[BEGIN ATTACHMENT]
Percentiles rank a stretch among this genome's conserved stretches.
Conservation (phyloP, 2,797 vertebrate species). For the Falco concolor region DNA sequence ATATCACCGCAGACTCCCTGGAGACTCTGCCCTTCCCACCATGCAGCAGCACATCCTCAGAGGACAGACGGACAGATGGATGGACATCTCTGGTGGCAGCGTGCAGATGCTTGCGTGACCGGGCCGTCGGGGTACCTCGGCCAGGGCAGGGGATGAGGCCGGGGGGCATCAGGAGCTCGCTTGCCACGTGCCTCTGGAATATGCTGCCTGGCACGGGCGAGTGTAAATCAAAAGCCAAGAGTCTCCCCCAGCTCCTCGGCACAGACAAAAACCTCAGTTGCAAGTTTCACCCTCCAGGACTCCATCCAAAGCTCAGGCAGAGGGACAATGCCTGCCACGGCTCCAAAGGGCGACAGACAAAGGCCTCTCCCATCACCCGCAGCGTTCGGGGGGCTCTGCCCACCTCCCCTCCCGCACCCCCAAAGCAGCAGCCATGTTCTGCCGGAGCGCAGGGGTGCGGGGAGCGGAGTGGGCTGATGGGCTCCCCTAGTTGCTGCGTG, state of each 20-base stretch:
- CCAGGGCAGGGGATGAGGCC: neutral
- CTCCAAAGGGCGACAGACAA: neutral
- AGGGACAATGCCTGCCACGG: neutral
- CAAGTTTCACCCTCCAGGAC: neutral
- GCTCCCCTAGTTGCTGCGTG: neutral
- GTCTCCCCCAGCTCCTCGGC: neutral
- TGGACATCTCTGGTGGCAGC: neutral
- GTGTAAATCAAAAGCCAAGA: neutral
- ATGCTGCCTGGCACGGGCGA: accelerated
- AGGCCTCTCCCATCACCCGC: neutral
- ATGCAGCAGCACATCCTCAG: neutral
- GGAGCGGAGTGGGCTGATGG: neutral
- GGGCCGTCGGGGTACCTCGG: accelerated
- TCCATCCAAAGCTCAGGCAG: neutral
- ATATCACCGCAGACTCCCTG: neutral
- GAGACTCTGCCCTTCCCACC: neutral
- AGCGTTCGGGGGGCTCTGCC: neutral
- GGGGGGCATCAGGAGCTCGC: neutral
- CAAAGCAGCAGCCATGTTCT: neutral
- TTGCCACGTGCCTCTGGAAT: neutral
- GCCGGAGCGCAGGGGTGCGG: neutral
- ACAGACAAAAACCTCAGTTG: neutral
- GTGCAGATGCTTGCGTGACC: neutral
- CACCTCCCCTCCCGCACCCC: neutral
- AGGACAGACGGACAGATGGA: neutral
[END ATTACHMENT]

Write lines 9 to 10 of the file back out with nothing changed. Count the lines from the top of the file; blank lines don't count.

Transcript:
- TGGACATCTCTGGTGGCAGC: neutral
- GTGTAAATCAAAAGCCAAGA: neutral